Here’s a good tool to help teams gain clarity and agreement about information needs
- Only team members who went on at least 2 visits can work on personas
- Research shows members who works closely with end users create better products (not just designers!)
This is like cooking: Taking inspiration here and there to come up with something that works for us.
- Foundational research: Who are Tufts staff, students, faculty, researchers and other key stakeholders, what are their needs and pain points?
- When a project kicks-off: conduct additional user research if needed
- Create personas
Use Jeff Gothelf’s Lean UX principles to start up project
- Declare Assumptions
- Create hypothesis
- Create MVP
- Test hypothesis
- Fold new knowledge into process. Repeat.
Use Jared Spool’s Magic Brief method and read the project brief at beginning of each meeting.
Jared Spool suggests that within a day’s work, one can create personas, design principles, and scenarios, using foundational user research done before hand:
- 12 half day customer visits. (2 customers per day, 2 days per week)
- Each team member goes on 3-4 visits
- 2 page summary of each visit, with picture of person and environment (with permission)
By Jared M. Spool
Summary: 3/4 page creative brief, read by team members at the beginning of each design meeting.
- The Project Objective
- 1-2 Key Personas
- The Key Scenarios – how people will use this and why
- The Key Design Principles
I’ve been hearing a lot about gaming and how we should make some web-based systems fun. I don’t have anything against games, but what is the development cost of game-like features, and do all users want it? My guess is that no, not all users want it, and should we then provide a version without those features?
Working at an educational institution where in the past, the usability of our academic, business and marketing websites and web-enabled technologies have been at best an after-thought, I don’t need fun. I just want a pleasant, frictionless, efficient tool where I can do what I need to do, and move on.
This short video by Human Factors International: 3 Common UX Mistakes Made by Financial Institutions and How to Fix Them gets it right:
- “What’s impressive is when a tool gets out of the way, and supports what the customers want to do”
- And of course, good old ROI: “A good user experience increases usage, satisfaction and trust”.
“Communicating the User Experience” book by Richard Caddick & Steve Cable.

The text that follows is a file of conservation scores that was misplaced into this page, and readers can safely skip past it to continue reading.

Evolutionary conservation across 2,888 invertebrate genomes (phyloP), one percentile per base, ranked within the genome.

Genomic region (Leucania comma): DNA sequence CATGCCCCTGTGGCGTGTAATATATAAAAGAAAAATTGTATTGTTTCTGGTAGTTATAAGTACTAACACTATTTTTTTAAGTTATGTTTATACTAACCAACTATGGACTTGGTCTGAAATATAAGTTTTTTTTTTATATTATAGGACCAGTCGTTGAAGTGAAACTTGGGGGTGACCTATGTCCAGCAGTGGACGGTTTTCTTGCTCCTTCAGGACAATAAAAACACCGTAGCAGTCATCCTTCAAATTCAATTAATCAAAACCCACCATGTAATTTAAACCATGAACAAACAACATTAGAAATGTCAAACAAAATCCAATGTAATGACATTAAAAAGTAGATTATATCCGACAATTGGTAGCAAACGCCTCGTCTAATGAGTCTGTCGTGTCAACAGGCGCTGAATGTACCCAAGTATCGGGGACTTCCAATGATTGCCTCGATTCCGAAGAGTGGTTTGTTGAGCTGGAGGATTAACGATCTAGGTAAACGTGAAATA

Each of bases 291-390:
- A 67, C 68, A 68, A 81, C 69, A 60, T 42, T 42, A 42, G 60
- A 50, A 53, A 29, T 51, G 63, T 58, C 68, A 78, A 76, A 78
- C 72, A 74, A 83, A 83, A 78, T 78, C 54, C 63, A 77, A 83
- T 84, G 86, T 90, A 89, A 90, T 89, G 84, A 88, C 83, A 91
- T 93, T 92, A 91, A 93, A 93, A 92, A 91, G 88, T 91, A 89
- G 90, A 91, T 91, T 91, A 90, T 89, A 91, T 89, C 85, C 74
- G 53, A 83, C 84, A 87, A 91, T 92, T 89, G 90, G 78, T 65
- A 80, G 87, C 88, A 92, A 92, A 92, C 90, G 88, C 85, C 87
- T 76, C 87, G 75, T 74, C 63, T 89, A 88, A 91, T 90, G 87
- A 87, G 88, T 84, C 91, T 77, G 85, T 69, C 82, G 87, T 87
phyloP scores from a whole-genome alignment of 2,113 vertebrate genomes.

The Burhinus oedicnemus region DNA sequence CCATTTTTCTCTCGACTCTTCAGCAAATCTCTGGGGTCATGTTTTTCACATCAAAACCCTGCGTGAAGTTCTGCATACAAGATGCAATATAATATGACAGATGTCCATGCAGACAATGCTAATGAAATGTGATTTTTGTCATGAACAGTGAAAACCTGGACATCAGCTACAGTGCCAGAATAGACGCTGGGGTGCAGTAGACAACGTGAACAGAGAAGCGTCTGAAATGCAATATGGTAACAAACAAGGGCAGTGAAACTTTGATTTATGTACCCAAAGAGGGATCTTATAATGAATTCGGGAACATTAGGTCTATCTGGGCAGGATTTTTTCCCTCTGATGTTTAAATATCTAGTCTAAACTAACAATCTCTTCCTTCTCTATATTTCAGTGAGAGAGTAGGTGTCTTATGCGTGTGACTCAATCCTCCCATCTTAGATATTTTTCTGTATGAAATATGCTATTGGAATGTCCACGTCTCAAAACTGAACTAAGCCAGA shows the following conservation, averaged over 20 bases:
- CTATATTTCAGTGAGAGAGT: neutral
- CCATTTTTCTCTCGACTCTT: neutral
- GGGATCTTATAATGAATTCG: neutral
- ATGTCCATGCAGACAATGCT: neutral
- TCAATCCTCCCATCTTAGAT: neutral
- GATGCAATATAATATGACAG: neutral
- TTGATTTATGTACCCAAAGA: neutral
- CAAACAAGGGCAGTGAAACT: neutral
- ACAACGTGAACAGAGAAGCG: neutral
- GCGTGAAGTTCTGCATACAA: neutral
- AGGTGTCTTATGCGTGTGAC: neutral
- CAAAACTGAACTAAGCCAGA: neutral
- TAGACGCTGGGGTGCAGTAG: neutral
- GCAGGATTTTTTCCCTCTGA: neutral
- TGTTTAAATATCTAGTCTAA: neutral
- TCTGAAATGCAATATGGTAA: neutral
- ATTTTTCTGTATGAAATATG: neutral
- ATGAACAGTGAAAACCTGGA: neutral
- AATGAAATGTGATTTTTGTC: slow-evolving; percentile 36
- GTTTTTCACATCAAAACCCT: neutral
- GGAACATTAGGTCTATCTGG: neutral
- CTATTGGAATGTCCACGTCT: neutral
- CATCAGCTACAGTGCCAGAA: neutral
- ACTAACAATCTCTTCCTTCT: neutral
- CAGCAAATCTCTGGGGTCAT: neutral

Researching LUMA’s Human-Centered Design Framework
- LUMA Institute: http://www.luma-institute.com/
- Came across this blog post: Getting an Organization to Adopt Human Centered Design (aka Design Thinking): Working with LUMA, http://sethstarner.com/getting-an-organization-to-adopt-human-center
“What is design thinking? It means stepping back from the immediate issue and taking a broader look. It requires systems thinking: realizing that any problem is part of larger whole, and that the solution is likely to require understanding the entire system. It requires deep immersion into the topic, often involving observation and analysis. Tests and frequent revisions can be components of the process. Sometimes this is done in groups: multidisciplinary teams who bring different forms of expertise to the problem. Perhaps the most important point is to move away from the problem description and take a new, broader approach.”
- Don Norman
Disclaimer: Quote taken out of context, but I like what it says.
The interactive agency OnetoOne in Charlestown, hosted the February UPA Boston meeting, on the topic of Mobile best practices. (Thanks for hosting. Cool digs!)
Here are some take-aways:
- Think of mobile strategy first, before designing main website
- All content needs to be there (Same as main website)
- The focus for mobile is Context, Content (Information), and Task-Specific (Services)
- Tom DeMarco, famed software engineer, talks about simplifying tasks, never more than 3 clicks away or 3 pages deep.
- Search is most important
- Order tasks to start with most frequent
- Group by categories. Maximum 10 items by category
- Total links per page: 10
- Main Nav: 3 or 4 links
- Most used features at the top
- Have a “go to top” link at the bottom of information pages
- Provide a back link
- Top Aligned form fields
- No horizontal scrolling
- Use all available width (not columns) for links, list elements, text inputs
- Consider the color palette in different environments (low light, bright light)
- No to low multimedia
- Only essential elements on home page
- Don’t use graphics for text
- They use Omnigraffle to create “User Journeys”
- They like Axure as a tool
- Test for the 4 main carriers
- Android has the main share of market, followed by Apple
- Check on actual devices, as performance can be an issue
- Simulators are okay for first round of debugging (DeviceAnywhere, PerfectoMobile)
- Interface Design
- Interaction Design
- Information Design
- Performance and Stress
- “Monkey testing”
- Low/no network
- Interruption testing
*For testing, they build a “sled”, a lip-stick camera mounted on a plastic frame that hangs above the mobile device.
- NFC will drive payment methods (Near Field Communication) “Pay with your phone”
- Mobile ALM (Application Life-Cycle Management)
- Private clouds for mobile testing
- Tablets here to stay
- Paradox of Choice